What do depression and a stuffed raccoon have in common? Jenny Lawson, of course. This book is probably the most honest and real explanation of depression and anxiety I could ever hope to find. Being someone who has suffered from both ailments, this book was a good reminder that a good sense of humor and a lot of resilience go a long way to combating a battle with my own brain. Filled with both humorous and bizarre stories (which Lawson points out to her reader almost immediately) it is the perfect audio companion to a road trip or to curl up and read on the couch when you are feeling a bit down.
The stories may be bizarre and her thought pattern at times may be chaotic, but her writing style is something to admire. Her prose makes the book an enjoyable, quick read. There was never a slow moment in the book or even a point in time where I thought, “this is a good spot to stop.” Rather I wanted to finish the book in one sitting, and that is exactly what I did. And after 329 pages, I wanted more. I needed more. So, I listened to the audiobook on a long drive from Northern California to Los Angeles. It held up and Lawson’s narration probably made the book even more funny. I recommended this book to every single one of my friends when I finished it, but refused to loan out my copy in case I wanted to read it again.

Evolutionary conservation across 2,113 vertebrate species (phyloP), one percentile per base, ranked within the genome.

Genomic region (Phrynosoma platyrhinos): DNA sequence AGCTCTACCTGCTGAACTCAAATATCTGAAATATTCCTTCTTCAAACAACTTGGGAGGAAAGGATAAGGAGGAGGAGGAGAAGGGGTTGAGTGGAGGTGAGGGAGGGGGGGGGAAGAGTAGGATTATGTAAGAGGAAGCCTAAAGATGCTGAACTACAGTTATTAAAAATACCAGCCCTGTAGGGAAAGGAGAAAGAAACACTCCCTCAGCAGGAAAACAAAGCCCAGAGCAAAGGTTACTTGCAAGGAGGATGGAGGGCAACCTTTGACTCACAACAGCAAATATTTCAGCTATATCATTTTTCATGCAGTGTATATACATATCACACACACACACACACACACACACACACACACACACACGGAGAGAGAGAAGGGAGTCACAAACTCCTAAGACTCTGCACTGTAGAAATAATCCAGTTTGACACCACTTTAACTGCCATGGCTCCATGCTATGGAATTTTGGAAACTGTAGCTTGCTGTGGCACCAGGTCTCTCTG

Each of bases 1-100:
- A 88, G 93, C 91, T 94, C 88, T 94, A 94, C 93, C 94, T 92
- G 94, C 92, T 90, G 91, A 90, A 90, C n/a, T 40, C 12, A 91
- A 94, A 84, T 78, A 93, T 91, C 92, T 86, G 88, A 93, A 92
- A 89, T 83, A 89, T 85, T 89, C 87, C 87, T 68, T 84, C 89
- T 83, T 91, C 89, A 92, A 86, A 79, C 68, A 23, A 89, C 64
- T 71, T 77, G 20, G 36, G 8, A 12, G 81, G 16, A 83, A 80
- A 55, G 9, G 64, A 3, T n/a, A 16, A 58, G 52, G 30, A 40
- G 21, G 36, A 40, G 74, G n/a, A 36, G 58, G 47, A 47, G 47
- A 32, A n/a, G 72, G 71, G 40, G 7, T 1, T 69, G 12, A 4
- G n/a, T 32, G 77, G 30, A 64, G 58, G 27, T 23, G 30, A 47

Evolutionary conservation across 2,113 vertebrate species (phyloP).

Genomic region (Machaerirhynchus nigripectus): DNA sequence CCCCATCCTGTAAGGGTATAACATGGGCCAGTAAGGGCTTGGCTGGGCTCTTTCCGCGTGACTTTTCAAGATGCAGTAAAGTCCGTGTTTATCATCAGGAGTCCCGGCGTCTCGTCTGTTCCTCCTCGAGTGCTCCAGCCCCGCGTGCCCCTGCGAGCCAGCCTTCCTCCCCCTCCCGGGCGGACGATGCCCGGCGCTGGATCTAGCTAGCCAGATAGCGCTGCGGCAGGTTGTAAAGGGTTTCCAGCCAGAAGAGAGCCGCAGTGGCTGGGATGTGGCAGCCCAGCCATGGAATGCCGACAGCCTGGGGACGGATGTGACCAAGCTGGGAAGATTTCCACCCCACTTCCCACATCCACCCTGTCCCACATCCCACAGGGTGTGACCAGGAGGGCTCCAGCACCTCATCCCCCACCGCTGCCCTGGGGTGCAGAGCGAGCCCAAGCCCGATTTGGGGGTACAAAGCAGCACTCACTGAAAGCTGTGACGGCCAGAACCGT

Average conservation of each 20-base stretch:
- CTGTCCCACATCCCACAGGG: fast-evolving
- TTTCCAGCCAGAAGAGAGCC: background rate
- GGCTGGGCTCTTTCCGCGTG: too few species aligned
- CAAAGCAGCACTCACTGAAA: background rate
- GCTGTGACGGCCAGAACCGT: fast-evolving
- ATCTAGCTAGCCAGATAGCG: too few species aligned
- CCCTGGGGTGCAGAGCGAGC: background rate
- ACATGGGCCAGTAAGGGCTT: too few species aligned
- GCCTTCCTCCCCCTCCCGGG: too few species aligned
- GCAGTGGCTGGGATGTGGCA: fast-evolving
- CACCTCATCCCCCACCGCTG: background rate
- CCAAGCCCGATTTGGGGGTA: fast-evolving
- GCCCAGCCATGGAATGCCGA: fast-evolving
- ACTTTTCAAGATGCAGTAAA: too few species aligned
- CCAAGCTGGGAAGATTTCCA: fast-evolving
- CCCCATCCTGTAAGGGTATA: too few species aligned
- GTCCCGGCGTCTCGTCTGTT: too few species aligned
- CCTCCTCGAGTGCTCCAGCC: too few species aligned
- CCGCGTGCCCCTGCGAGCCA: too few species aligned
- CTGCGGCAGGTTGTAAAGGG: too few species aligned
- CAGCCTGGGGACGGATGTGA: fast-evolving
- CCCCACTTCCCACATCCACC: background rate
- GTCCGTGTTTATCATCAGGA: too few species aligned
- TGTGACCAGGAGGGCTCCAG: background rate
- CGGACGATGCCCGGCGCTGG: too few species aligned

Rarely do I spend money to buy an audiobook and a book, but I do not regret having done so for this book and this author.
Up Next: Buffering: Unshared Tales of a Life Fully Loaded – Hannah Hart (4/5)